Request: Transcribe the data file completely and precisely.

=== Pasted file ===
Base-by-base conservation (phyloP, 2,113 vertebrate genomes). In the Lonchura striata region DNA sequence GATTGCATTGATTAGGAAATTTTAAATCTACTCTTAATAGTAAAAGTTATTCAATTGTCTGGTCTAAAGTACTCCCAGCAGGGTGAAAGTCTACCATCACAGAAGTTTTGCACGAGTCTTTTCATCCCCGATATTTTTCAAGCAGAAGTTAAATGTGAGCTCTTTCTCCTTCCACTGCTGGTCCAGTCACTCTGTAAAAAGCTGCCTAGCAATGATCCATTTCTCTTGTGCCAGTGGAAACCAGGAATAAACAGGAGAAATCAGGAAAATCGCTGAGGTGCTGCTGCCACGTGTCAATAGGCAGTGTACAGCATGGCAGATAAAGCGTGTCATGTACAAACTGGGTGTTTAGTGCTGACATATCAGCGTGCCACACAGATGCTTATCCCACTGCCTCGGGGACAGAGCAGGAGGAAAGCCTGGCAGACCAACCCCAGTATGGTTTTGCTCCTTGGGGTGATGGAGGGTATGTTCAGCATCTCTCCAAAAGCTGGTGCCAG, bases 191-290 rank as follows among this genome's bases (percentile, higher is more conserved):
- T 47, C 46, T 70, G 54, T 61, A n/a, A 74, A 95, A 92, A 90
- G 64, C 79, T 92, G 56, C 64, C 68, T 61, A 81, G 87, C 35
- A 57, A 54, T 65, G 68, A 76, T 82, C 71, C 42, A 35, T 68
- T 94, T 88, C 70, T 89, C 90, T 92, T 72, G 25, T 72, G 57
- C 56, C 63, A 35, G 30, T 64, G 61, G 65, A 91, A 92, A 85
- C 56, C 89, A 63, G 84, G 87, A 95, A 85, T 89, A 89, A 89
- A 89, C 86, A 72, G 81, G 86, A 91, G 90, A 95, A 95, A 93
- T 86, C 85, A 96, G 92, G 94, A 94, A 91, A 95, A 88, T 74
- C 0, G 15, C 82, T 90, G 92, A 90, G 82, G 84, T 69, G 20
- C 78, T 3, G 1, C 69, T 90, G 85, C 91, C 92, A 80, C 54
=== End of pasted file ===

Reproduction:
Base-by-base conservation (phyloP, 2,113 vertebrate genomes). In the Lonchura striata region DNA sequence GATTGCATTGATTAGGAAATTTTAAATCTACTCTTAATAGTAAAAGTTATTCAATTGTCTGGTCTAAAGTACTCCCAGCAGGGTGAAAGTCTACCATCACAGAAGTTTTGCACGAGTCTTTTCATCCCCGATATTTTTCAAGCAGAAGTTAAATGTGAGCTCTTTCTCCTTCCACTGCTGGTCCAGTCACTCTGTAAAAAGCTGCCTAGCAATGATCCATTTCTCTTGTGCCAGTGGAAACCAGGAATAAACAGGAGAAATCAGGAAAATCGCTGAGGTGCTGCTGCCACGTGTCAATAGGCAGTGTACAGCATGGCAGATAAAGCGTGTCATGTACAAACTGGGTGTTTAGTGCTGACATATCAGCGTGCCACACAGATGCTTATCCCACTGCCTCGGGGACAGAGCAGGAGGAAAGCCTGGCAGACCAACCCCAGTATGGTTTTGCTCCTTGGGGTGATGGAGGGTATGTTCAGCATCTCTCCAAAAGCTGGTGCCAG, bases 191-290 rank as follows among this genome's bases (percentile, higher is more conserved):
- T 47, C 46, T 70, G 54, T 61, A n/a, A 74, A 95, A 92, A 90
- G 64, C 79, T 92, G 56, C 64, C 68, T 61, A 81, G 87, C 35
- A 57, A 54, T 65, G 68, A 76, T 82, C 71, C 42, A 35, T 68
- T 94, T 88, C 70, T 89, C 90, T 92, T 72, G 25, T 72, G 57
- C 56, C 63, A 35, G 30, T 64, G 61, G 65, A 91, A 92, A 85
- C 56, C 89, A 63, G 84, G 87, A 95, A 85, T 89, A 89, A 89
- A 89, C 86, A 72, G 81, G 86, A 91, G 90, A 95, A 95, A 93
- T 86, C 85, A 96, G 92, G 94, A 94, A 91, A 95, A 88, T 74
- C 0, G 15, C 82, T 90, G 92, A 90, G 82, G 84, T 69, G 20
- C 78, T 3, G 1, C 69, T 90, G 85, C 91, C 92, A 80, C 54